New Immigration Media Coverage Analysis and Strategies
April 30, 2013
With an immigration bill in the Senate, winning the media battle is as important as winning the legislative battle. To support advocates' strategic media outreach, we analyzed newspaper and television coverage from September 2012 through February 2013 and crafted a set of recommendations on how to dominate the discourse with our messages. (Read the abbreviated findings or skip to media strategies for pro-immigration advocates).
- A media focus on the politics of immigration and, particularly, Latino voting patterns in the 2012 national election.
- A major shift in sources and quotes, with conservative and Republican voices playing a leading role, largely in support of positive immigration policy reform.
- Virtual unanimity in op-eds and other newspaper commentary in support of immigration policy reform, frequently including the call for an explicit path to citizenship.
- Little in-depth coverage of immigration enforcement issues, or of state anti-immigrant laws.
- Largely sympathetic coverage of immigrants, and particularly immigrant young people, but inadequate coverage of the everyday struggles of immigrants.
- A slight reduction in the use of the term “illegal” to describe undocumented immigrants, though the term remains ubiquitous in reporting.
The presidential election and conservatives’ shift to a pro-reform position on immigration reversed a multiple-year trend of pro-immigrant spokespeople and Democrats outnumbering conservative spokespeople in related news coverage. Republican politicians and other conservative voices made up 43 percent of all spokespeople imnews. But for the first time, most of them were advocating for some kind of comprehensive policy reform. By contrast, our 2012 analysis of media coverage of the Supreme Court case Arizona v. United States found 3 percent of quotes were conservative advocates, and those ran overwhelmingly counter to the integration and human rights of immigrants.
Supportive Commentary and Sympathetic Coverage
Our random sample of print opinion pieces produced only commentary in support of immigration policy reform. A third of them explicitly called for a “path to citizenship,” a few of them called for the passage of the DREAM Act, and half of them talked generally about providing legal status for immigrants currently in the U.S.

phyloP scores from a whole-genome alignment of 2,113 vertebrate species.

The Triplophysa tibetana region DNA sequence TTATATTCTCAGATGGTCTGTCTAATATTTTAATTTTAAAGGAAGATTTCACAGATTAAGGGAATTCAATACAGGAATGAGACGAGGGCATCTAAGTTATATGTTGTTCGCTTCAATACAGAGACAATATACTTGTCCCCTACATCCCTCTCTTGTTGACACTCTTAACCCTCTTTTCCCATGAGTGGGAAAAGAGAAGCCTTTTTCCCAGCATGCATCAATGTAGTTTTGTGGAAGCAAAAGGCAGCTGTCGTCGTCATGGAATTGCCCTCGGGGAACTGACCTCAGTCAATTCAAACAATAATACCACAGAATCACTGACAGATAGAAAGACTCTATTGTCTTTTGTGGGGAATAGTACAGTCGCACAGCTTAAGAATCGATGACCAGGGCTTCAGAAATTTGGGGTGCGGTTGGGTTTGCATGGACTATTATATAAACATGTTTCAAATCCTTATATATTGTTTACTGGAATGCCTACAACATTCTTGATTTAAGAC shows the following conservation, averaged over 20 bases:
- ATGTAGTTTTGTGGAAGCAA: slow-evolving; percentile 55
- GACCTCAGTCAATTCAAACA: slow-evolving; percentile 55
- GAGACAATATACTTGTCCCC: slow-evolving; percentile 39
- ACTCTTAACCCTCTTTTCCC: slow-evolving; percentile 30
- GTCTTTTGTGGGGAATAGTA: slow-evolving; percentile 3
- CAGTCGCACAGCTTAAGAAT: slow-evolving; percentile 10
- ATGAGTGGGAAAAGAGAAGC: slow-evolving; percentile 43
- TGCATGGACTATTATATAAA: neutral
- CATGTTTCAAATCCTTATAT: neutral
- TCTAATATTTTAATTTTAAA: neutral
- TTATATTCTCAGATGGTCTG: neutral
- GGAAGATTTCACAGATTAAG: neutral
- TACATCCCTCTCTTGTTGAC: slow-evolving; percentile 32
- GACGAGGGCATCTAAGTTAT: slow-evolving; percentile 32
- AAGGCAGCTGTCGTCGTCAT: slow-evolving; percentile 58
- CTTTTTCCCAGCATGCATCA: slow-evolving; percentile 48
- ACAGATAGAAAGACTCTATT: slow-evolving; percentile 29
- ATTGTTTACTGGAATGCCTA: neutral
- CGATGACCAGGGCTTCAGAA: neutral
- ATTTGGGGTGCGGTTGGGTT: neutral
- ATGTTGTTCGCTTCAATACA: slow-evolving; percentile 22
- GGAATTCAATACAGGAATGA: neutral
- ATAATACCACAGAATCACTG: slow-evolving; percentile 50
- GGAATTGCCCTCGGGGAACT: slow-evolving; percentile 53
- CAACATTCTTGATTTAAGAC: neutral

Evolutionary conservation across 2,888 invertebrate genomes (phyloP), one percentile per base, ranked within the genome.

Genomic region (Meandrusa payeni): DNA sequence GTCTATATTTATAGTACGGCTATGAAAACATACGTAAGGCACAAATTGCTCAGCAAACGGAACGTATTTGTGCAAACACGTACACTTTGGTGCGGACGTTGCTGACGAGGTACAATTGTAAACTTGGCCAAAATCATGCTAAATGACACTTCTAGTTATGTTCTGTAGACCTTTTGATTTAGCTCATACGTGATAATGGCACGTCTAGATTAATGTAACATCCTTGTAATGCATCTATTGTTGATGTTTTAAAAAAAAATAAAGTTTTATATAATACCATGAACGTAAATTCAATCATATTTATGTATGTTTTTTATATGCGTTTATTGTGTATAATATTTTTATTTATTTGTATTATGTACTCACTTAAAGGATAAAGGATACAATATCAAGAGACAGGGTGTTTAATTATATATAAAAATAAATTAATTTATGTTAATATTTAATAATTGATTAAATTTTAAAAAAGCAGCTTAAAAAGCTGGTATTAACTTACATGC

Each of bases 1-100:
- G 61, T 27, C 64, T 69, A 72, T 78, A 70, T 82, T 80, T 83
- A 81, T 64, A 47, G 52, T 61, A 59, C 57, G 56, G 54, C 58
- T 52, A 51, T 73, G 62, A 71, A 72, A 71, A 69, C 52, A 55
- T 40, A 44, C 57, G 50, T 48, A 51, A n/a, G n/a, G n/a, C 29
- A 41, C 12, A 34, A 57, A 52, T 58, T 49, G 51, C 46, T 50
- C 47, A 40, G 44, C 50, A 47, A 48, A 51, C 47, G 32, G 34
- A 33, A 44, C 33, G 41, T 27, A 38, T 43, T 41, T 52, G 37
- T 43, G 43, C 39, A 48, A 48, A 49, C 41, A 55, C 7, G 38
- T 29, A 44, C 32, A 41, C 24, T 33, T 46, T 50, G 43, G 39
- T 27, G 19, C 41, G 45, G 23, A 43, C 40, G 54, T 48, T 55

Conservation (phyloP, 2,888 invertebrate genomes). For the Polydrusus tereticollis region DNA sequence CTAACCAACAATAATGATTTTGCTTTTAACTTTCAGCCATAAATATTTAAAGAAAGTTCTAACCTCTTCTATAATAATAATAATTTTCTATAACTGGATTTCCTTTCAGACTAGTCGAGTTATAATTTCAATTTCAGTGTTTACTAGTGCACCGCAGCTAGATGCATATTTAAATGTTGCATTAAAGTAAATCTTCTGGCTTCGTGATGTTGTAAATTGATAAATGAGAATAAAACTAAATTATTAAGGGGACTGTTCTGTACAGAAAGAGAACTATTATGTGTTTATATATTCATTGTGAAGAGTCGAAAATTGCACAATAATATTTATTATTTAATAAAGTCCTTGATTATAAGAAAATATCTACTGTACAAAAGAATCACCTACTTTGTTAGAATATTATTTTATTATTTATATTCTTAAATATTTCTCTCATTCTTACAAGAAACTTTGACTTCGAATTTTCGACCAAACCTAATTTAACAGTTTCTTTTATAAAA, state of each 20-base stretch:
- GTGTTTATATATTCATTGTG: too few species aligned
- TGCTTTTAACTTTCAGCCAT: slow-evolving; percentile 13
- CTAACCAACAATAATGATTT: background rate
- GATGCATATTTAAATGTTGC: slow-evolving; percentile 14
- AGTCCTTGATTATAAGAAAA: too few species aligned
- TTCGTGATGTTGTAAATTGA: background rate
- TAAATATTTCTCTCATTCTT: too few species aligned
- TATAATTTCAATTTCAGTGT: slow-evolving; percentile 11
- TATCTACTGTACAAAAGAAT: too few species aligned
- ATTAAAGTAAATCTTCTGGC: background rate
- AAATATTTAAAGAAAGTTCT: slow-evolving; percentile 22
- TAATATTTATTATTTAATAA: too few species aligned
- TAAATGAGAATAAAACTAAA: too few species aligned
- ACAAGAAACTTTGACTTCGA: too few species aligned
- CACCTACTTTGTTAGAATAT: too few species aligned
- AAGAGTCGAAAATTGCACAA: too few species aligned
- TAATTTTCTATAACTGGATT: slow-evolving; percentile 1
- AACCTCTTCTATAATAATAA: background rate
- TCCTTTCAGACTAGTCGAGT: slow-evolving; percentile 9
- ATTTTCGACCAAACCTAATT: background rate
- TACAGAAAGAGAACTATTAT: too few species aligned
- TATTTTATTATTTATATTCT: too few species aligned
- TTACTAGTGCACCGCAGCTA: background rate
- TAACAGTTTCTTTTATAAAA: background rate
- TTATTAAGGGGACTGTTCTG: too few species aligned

Another notable finding is that depictions of immigrants were overwhelmingly sympathetic during the period that we studied. This is in part explained by increased media focus on younger immigrants. Media have long struck a sympathetic tone when discussing or featuring young people who came to the U.S. as children. Young immigrants were mostly portrayed as eager to complete their educations and and officially become contributing members of American society, and as not at fault for their immigration status. Last but not least, young immigrants were hardly ever identified by their legal status, in contrast to descriptions of immigrants everywhere else in the coverage (who were usually referred to as “illegal” or “undocumented”).
1. Because the discourse concerning immigration policy reform lacks details about specific proposals on the table or their expected impact on communities, provide reporters and other audiences with greater detail on the proposed immigration policy changes and the implications.
2. Advocates should seize media’s increased attention to immigration policy reform to become a dominant source of information for reporters.
3. Replace the current notion that there is a “line” immigrants must get into for citizenship with a description of the outdated and problematic processes that exists now.
4. Further highlight the harmful consequences of harsh immigration enforcement in communities around the country by using examples, such as the need for well-trained police departments that keep us all safe and are not distracted with immigration enforcement duties thrust on them.
5. Underscore that a significant majority of Americans support policy reform that includes citizenship.
6. Deferred Action for Childhood Arrivals has generated increased discourse about the lives of immigrants in the U.S. Leverage this opening to see that more stories of immigrants of all ages are reaching journalists across the full spectrum of immigration issues.
7. Continue to talk about immigrants as contributing members of society and about the values shared by immigrants and native-born Americans, such as hard work and family, themes now echoed not only by pro-immigrant advocates but also by politicians of both major parties.
8. Pitch stories and contribute commentary that move coverage from a largely political frame to a narrative of shared values, positive contributions, and moving forward together.
9. Elevate due process and human rights violations—and particularly instances of racial profiling— which currently receive inadequate coverage. Connect the dots for reporters between human stories, systemic practices, and community impact. Make it clear that these are important concerns for Latino voters, along with many other Americans of all backgrounds.